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Mobile and Agency Banking on Technology By Peter Ongera Extending the reach of financial services in emerging markets is a challenge and opportunity for traditional banks. Telcos have led the relatively recent development of mobile money products with great success; achieved through the use of innovative technology and agents on the ground. M-PESA is a good example. M-PESA is a mobile payments system developed in Kenya which effectively offers a banking system based on mobile phones. The name comes from the Swahili pesa meaning money .The original idea began as a development aid project by the UK’s Department for International Development (DFID), the foreign aid arm of the British government to enable microfinance repayments. Launched in 2007, it is now used in Afghanistan, Tanzania, South Africa, Philippines, Bangladesh, Pakistan, India, and Romania. Estimates suggest that the system processes more payments than Western Union does across its entire global network.
Mobile Money for the Unbanked (MMU) indicates that around 80 similar services are now in operation around the world. Mobile money customers are able to, by using their mobile phones, pay bills, make and receive money transfers. Local merchants are used as agents and mini branches or ATM’s for the financial institutions with the role of facilitating the registration of new customers and serving as Cash Deposit and Withdrawal access points. The system is simple in concept; users deposit and withdraw money in to one of the agents (who usually operate in small corner shops). It also offers a gateway to loans, salary payments and bill payments – effectively offering a banking system for the traditionally unbanked. Users to transfer money between the service and a bank account. There are significantly more M-PESA outlets than ATMs, for example. In particular, its short-term Pay Bill Account service allows users to fundraise for a variety of purposes, including expenses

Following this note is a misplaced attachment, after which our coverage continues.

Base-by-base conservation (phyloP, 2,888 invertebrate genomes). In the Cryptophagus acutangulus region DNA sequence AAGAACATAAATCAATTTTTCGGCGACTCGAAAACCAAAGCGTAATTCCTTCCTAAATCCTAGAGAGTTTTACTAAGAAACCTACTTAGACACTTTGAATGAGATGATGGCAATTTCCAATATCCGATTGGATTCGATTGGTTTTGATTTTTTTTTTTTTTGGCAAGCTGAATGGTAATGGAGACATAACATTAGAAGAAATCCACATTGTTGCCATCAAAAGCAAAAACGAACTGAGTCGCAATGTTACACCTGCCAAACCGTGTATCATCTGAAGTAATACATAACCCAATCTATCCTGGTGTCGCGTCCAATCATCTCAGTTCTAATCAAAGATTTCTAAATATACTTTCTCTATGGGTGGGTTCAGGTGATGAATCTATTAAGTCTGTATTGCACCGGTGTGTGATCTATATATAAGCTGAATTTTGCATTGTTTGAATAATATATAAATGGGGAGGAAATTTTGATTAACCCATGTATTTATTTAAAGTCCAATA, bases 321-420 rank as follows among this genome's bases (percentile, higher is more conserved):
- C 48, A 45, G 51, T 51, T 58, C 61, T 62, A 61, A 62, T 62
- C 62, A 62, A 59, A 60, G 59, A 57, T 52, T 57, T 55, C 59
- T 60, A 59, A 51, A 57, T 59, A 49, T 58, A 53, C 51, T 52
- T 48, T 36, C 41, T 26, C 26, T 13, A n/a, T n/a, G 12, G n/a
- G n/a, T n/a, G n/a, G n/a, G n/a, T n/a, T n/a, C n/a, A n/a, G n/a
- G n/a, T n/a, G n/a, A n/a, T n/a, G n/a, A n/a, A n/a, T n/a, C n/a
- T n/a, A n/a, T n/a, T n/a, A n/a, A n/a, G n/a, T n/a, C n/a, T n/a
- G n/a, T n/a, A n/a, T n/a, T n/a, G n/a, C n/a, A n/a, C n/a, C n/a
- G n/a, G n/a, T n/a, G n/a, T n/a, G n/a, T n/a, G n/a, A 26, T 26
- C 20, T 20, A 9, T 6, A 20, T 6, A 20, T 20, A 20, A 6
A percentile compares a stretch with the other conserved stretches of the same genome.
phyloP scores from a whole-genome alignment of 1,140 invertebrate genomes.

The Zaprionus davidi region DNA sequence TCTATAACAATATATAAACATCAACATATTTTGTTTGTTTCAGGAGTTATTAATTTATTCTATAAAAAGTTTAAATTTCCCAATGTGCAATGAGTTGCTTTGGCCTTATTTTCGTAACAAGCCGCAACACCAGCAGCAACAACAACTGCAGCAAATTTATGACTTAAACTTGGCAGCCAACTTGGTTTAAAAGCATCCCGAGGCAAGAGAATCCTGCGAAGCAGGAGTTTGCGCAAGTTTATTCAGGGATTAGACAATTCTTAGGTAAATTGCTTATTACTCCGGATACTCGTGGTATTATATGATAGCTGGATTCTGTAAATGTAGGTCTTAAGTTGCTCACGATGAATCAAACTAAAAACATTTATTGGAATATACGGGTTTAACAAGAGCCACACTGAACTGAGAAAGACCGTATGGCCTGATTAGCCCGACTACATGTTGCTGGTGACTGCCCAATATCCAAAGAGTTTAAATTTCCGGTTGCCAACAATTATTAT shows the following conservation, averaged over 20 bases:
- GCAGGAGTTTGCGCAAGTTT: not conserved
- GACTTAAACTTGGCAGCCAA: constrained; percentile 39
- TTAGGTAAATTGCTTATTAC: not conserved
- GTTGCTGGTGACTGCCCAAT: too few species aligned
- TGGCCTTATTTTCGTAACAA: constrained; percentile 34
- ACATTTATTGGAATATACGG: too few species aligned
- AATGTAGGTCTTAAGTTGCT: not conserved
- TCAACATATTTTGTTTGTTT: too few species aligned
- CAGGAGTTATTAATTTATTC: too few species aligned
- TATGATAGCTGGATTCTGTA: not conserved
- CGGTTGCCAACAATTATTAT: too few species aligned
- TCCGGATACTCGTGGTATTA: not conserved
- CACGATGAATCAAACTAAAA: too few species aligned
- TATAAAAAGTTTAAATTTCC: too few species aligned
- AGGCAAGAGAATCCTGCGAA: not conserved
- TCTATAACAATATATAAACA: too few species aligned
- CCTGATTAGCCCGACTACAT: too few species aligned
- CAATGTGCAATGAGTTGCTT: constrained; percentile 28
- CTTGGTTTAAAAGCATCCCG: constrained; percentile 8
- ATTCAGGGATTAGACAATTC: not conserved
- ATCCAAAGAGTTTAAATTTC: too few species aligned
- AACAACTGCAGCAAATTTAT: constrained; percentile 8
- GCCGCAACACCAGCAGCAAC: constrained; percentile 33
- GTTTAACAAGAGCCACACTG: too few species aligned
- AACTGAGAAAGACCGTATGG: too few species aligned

relating to medical needs, education, and disaster relief. M-PESA's impact in Kenya put mobile money services on the map; there are a number of successful mobile money services around the world that are similar to or resultant from M-PESA. According to the Global Mobile Systems Association (GMSA), approximately 255 mobile money services were operating across 89 countries in 2014. They are now accessible in more than 60 percent of developing markets. Sub Saharan Africa is the region where mobile money is most widely spread, followed by South East Asia and Latin America. The number of mobile lines in service is projected to surpass the global population at some point this year, and developing markets will continue to drive growth in mobile subscriptions for the foreseeable future. While M-PESA and other services like it do expand opportunity and financial inclusion, mobile transfers are not a complete answer to fully participating in formal financial systems. To win back important share from Telcos, a number of banks have embarked on agency banking. Simply put, agent banking (or “agency banking”) allows humans to act as ATMs. In remote areas where people don’t have access to a bank, these agents can deliver financial services using devices such as card readers, point-of-sale (POS) terminals or mobile phones to process real-time transactions. Banking services offered by agents include registering customers, taking deposits, dispensing withdrawals, funding transfers, processing payments (e.g. utility bills) and providing mobile phone airtime top-ups. As agency banking technology advances, banks are able to offer more services such as loans, mortgages and savings accounts – without having to invest in ‘bricks and mortar’ bank branch infrastructure. These huge savings in time and money can be put towards developing agency banking technology and training, allowing agents to become financial advisors to the community. New skills and up-to-date technology will enable agents to up-sell products within their local region and increase business for the banks. *Peter Ongera is a social entrepreneur, consultant and writer
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